Incarceron by Catherine Fisher

Finn has only known life inside the prison Incarceron, where riots break out daily and red eyes watch every move made. Songs are sung of the legend Sapphique, the only prisoner to escape. Finn dreams of Outside and desperately wants to get there. One day a key comes into his possession – a key that is said to lead to Outside.  So Finn, with a couple of companions, starts out on a journey. At the same time on the Outside, young Claudia is looking for an entrance to Incarceron. She figures she must be close because her father is the warden and holds the only key to the prison. Her search is heightened when she is told her arranged marriage will take place sooner than first expected. Through a magical item, Finn and Claudia start communicating. They work together to get Finn out and stop the marriage from happening. This is another book with twists and turns in every chapter. It had my head spinning. The sequel, Sapphique, is due out in the US at the end of the year.

I’d Tell You I Love You But Then I’d Have To Kill You by Ally Carter

Despite the long name, this is a quick read.  It’s the first book in yet another series about Cammie who attends a very prestigious school…for spies.  Cammie is known amongst her spy friends as The Chamaeleon because she’s got a knack for blending in and going unnoticed.  But things start changing when a townie notices Cammie while she’s out on a mission.  Now she and her super-smart friends use their spy skills to solve the biggest mystery they know: boys.  This book, and its sequels, is a fun, fast-paced read.  The second book Cross My Heart And Hope To Spy brings another boy Zach, who’s also a spy, into Cammie’s life and many mysteries surround him.  The questions raised in the second book about Zach get even more muddled in the third book Don’t Judge A Girl By Her Cover.  I can only hope that some light will be shed when the fourth book Only The Good Spy Young comes out in late June.  I should point out that I just love these titles, which is what attracted me to the series in the first place.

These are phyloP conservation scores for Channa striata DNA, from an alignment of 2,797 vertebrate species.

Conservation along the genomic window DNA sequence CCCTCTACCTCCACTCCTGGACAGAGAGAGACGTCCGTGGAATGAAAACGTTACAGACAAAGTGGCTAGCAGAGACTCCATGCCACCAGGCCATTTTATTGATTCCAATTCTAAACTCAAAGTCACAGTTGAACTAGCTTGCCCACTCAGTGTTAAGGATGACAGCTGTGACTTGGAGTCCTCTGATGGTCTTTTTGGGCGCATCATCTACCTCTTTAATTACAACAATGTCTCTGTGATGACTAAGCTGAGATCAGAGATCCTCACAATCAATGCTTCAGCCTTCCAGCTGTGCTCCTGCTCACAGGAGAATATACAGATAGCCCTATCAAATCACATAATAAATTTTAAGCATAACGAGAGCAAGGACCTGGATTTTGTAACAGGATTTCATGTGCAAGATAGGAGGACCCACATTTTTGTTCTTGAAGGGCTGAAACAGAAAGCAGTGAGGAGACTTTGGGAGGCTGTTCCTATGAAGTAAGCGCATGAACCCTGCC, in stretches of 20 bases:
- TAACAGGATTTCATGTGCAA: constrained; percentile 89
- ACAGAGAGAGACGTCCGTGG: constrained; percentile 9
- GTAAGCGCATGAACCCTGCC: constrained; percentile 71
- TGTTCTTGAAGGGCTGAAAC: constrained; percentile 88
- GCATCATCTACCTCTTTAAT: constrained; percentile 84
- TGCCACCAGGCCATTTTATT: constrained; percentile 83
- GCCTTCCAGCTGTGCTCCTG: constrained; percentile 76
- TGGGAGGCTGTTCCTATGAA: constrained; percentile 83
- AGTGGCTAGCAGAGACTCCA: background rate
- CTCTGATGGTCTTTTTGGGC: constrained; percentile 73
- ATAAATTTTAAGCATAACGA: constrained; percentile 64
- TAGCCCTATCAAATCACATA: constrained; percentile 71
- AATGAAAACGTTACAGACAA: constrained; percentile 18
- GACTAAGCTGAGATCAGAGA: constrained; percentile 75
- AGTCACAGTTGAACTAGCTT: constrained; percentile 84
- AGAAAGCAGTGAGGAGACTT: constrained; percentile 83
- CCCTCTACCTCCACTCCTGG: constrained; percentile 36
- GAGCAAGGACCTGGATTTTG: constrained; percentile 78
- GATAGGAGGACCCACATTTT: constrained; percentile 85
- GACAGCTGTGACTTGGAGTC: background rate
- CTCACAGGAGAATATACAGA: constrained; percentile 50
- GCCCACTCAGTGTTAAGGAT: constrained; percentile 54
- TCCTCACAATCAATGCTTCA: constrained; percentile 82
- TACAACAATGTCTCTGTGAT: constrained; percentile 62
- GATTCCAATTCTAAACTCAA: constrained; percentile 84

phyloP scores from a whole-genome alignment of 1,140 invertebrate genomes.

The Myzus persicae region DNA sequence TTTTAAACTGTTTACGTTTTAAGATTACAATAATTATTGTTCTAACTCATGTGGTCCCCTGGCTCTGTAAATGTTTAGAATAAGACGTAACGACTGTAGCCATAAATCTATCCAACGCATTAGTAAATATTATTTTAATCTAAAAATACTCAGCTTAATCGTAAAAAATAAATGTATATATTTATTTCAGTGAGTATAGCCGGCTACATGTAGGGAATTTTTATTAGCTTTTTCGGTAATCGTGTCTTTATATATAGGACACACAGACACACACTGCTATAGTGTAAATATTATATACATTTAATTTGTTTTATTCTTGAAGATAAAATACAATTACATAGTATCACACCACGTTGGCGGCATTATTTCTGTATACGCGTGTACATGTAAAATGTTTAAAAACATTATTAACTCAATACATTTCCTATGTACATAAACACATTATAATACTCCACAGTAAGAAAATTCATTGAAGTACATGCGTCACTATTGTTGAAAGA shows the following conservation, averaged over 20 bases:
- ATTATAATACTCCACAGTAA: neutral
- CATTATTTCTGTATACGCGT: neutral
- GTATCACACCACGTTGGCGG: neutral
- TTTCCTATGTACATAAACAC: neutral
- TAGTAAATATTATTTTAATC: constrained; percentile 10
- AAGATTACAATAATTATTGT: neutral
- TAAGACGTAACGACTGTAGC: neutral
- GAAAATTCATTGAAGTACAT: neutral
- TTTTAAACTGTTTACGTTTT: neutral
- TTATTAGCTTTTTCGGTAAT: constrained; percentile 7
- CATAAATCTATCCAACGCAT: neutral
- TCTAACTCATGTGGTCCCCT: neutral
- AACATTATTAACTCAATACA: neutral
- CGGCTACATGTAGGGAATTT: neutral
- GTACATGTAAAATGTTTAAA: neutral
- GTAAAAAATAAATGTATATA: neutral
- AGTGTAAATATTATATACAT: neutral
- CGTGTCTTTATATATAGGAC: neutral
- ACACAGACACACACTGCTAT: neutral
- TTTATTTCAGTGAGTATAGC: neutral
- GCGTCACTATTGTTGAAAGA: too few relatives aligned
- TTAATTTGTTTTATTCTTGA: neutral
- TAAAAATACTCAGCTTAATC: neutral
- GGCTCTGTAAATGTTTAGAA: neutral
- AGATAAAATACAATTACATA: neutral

Wuthering High by Cara Lockwood

Troubled teen Miranda gets sent to a boarding school on an island.  The school is old and creepy and to make matters worse, there is no cell phone signal.  The teachers are only known by initials, like Headmistress B, Coach H, and Mrs. W.  The first day at the new school, Miranda meets a mysterious guy Heathcliff who calls her Catherine.  Miranda’s roommate, Hana, claims to have seen Dracula.  Then even weirder things start happening when Miranda finds out a secret about the teachers and how close her world and the literary world are linked.  This book, and the other two in the series, actually made me want to start reading classic novels.  I’ve never had a book do that before, which I think shows the mark of a good author.

*To be clear, I don’t own the bookstore. It’s a chain bookstore, but I like to claim ownership to the store at which I work.

**No, I did not call in sick. It was really, really tempting, though.

 
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Posted by on May 16, 2010 in Literature